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Book review

‘The Song of Achilles’ by Madeline Miller

“The Song of Achilles” by Madeline Miller

“The Song of Achilles,’’ the first novel by Madeline Miller, is a retelling of the Trojan War and homage to ‘‘The Iliad,’’ but above all, it’s a love story.

In ‘‘The Iliad,’’ Achilles’ grief and rage over the death of his companion, Patroclus, draws the great warrior back to battle; he’s determined to avenge the murder by killing Hector. His fierce devotion to Patroclus is clear, yet the nature of their bond is open to interpretation. Scholars have long debated this. In Miller’s version, their relationship begins as friendship and evolves into something explicitly homosexual.

Miller, who lives in Cambridge and has degrees in Latin and ancient Greek, approaches her subject, aptly, as a rigorous scholar. Yet what might have been a stilted, tedious retelling of a classical myth instead reads like a modern-day soap opera filled with family tensions, romantic suffering, betrayal, and sex.


As is true of the best books of its kind — such as Elizabeth Cook’s brief, masterful 2001 novel, ‘‘Achilles’’ — Miller’s story respects its source material and also transcends it. ‘‘The Song of Achilles’’ is powerful, inventive, passionate, and beautifully written.

Patroclus serves as narrator, describing himself even early on as having been a terrible disappointment to his father, King Menoitius: ‘‘I was not fast. I was not strong. I could not sing. The best that could be said of me was that I was not sickly.’’ At the age of 9, Patroclus is pushed by his father into wooing Helen, daughter of King Tyndareus, because it would be useful to have her in their family. ‘‘Do not disgrace us,’’ Menoitius says to him, ever the supportive father.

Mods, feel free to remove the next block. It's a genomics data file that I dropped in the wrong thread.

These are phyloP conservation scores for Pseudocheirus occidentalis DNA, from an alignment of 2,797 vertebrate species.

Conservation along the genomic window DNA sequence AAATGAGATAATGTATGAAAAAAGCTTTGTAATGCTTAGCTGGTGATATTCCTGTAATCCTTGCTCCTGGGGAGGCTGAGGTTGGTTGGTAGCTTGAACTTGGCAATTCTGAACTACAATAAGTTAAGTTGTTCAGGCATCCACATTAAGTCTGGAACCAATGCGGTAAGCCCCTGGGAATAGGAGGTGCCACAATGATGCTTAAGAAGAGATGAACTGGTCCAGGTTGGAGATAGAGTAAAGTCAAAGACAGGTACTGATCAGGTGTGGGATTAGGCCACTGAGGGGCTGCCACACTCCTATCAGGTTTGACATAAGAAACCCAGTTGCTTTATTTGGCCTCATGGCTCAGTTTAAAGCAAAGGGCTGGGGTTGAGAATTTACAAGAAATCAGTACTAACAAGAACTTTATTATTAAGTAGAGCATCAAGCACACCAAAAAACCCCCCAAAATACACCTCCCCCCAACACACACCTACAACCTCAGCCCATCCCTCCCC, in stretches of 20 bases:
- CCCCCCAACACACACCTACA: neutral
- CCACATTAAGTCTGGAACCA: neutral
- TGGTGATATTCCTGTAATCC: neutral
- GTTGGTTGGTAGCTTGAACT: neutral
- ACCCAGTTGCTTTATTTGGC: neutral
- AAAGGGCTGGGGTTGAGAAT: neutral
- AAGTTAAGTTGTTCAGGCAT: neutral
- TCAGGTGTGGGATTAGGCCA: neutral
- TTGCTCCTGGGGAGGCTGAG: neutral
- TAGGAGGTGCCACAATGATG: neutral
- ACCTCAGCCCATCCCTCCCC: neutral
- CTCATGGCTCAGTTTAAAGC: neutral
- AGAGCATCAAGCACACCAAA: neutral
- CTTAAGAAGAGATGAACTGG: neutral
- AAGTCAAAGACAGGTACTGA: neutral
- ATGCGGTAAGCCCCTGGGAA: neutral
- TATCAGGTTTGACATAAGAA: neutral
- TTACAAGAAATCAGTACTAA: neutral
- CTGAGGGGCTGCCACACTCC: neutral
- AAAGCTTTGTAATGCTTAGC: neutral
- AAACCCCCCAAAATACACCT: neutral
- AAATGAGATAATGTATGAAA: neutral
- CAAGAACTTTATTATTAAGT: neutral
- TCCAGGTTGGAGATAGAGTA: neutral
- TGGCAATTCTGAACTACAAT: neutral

If Patroclus is not yet ‘‘gay,’’ he is well aware of his lack of interest in being Helen’s suitor, the thought of which leaves him numb. After disappointing his father’s expectations, things get worse for Patroclus when he accidentally kills a boy while defending himself. He’s promptly exiled to another kingdom. ‘‘In exchange for my weight in gold, they would rear me to manhood,’’ he recalls. ‘‘I would have no parents, no family name, no inheritance.’’


An orphan at the age of 10, Patroclus lands in Phthia, where he will meet his soul mate, Achilles, the handsome son of a sea nymph, Thetis (who comes to despise Patroclus) and the mortal King Peleus. Achilles regards Patroclus warily at first, while Patroclus can’t help noticing that the other boys crowd Achilles ‘‘like dogs in their eagerness, tongues lolling.’’

As the author traces the deepening of their relationship (and the boys become inseparable), she captures the kind of intense, dizzying ache particular to first love: ‘‘Hands, smooth and strong, reaching to touch me. I know those hands. But even here, behind the darkness of my eyelids, I cannot name the thing I hope for. During the days I grow restless, fidgety. But all my pacing, singing, running does not keep them at bay. They come, and they will not be stopped.’’

Of course, this is a tale that ends in sorrow. Patroclus, told by aprophet that Achilles will die first, admits, ‘‘I did not plan to live after he was gone.’’

Although familiarity with ‘‘The Iliad’’ makes for an enhanced reading (and appreciation of) ‘‘The Song of Achilles,’’ it isn’t essential. Miller has written an epic yet accessible narrative of political drama, war, and sacrifice, while also crafting an intimate love story. In time, it may prove to be a classic of its own.


Carmela Ciuraru, editor of several anthologies and author of ‘‘Nom de Plume: A (Secret) History of Pseudonyms,’’ can be reached at cciuraru@gmail.com.